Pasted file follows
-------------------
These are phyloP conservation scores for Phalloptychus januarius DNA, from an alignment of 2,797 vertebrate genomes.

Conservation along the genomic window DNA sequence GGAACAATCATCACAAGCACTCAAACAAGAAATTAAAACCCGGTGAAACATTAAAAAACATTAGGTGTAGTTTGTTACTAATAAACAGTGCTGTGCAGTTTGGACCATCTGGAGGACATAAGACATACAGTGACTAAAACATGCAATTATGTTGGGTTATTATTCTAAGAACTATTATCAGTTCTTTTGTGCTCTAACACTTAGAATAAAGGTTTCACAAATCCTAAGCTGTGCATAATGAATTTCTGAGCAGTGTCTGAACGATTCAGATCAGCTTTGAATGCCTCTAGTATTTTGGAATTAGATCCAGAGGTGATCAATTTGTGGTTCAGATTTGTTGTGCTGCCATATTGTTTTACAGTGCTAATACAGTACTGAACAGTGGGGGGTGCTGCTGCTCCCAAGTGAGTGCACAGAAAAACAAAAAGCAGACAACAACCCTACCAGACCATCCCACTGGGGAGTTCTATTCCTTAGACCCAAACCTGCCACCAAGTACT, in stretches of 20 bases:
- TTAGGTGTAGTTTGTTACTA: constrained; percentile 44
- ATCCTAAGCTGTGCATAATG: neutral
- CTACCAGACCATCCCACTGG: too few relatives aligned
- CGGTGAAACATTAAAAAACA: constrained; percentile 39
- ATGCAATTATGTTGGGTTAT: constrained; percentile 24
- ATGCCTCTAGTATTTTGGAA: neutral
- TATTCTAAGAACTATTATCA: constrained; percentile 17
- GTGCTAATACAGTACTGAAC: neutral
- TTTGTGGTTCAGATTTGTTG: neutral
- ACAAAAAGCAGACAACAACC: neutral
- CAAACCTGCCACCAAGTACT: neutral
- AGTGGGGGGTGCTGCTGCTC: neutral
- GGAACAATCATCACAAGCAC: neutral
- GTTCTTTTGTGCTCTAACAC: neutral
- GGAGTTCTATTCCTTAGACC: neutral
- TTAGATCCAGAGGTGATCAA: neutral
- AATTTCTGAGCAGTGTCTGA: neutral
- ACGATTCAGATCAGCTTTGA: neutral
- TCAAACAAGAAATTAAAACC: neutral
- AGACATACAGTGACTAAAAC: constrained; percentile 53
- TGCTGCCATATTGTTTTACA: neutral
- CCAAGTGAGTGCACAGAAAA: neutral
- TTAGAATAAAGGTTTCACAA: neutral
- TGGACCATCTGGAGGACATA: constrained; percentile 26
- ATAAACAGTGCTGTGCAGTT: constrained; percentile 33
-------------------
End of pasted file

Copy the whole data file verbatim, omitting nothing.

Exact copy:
These are phyloP conservation scores for Phalloptychus januarius DNA, from an alignment of 2,797 vertebrate genomes.

Conservation along the genomic window DNA sequence GGAACAATCATCACAAGCACTCAAACAAGAAATTAAAACCCGGTGAAACATTAAAAAACATTAGGTGTAGTTTGTTACTAATAAACAGTGCTGTGCAGTTTGGACCATCTGGAGGACATAAGACATACAGTGACTAAAACATGCAATTATGTTGGGTTATTATTCTAAGAACTATTATCAGTTCTTTTGTGCTCTAACACTTAGAATAAAGGTTTCACAAATCCTAAGCTGTGCATAATGAATTTCTGAGCAGTGTCTGAACGATTCAGATCAGCTTTGAATGCCTCTAGTATTTTGGAATTAGATCCAGAGGTGATCAATTTGTGGTTCAGATTTGTTGTGCTGCCATATTGTTTTACAGTGCTAATACAGTACTGAACAGTGGGGGGTGCTGCTGCTCCCAAGTGAGTGCACAGAAAAACAAAAAGCAGACAACAACCCTACCAGACCATCCCACTGGGGAGTTCTATTCCTTAGACCCAAACCTGCCACCAAGTACT, in stretches of 20 bases:
- TTAGGTGTAGTTTGTTACTA: constrained; percentile 44
- ATCCTAAGCTGTGCATAATG: neutral
- CTACCAGACCATCCCACTGG: too few relatives aligned
- CGGTGAAACATTAAAAAACA: constrained; percentile 39
- ATGCAATTATGTTGGGTTAT: constrained; percentile 24
- ATGCCTCTAGTATTTTGGAA: neutral
- TATTCTAAGAACTATTATCA: constrained; percentile 17
- GTGCTAATACAGTACTGAAC: neutral
- TTTGTGGTTCAGATTTGTTG: neutral
- ACAAAAAGCAGACAACAACC: neutral
- CAAACCTGCCACCAAGTACT: neutral
- AGTGGGGGGTGCTGCTGCTC: neutral
- GGAACAATCATCACAAGCAC: neutral
- GTTCTTTTGTGCTCTAACAC: neutral
- GGAGTTCTATTCCTTAGACC: neutral
- TTAGATCCAGAGGTGATCAA: neutral
- AATTTCTGAGCAGTGTCTGA: neutral
- ACGATTCAGATCAGCTTTGA: neutral
- TCAAACAAGAAATTAAAACC: neutral
- AGACATACAGTGACTAAAAC: constrained; percentile 53
- TGCTGCCATATTGTTTTACA: neutral
- CCAAGTGAGTGCACAGAAAA: neutral
- TTAGAATAAAGGTTTCACAA: neutral
- TGGACCATCTGGAGGACATA: constrained; percentile 26
- ATAAACAGTGCTGTGCAGTT: constrained; percentile 33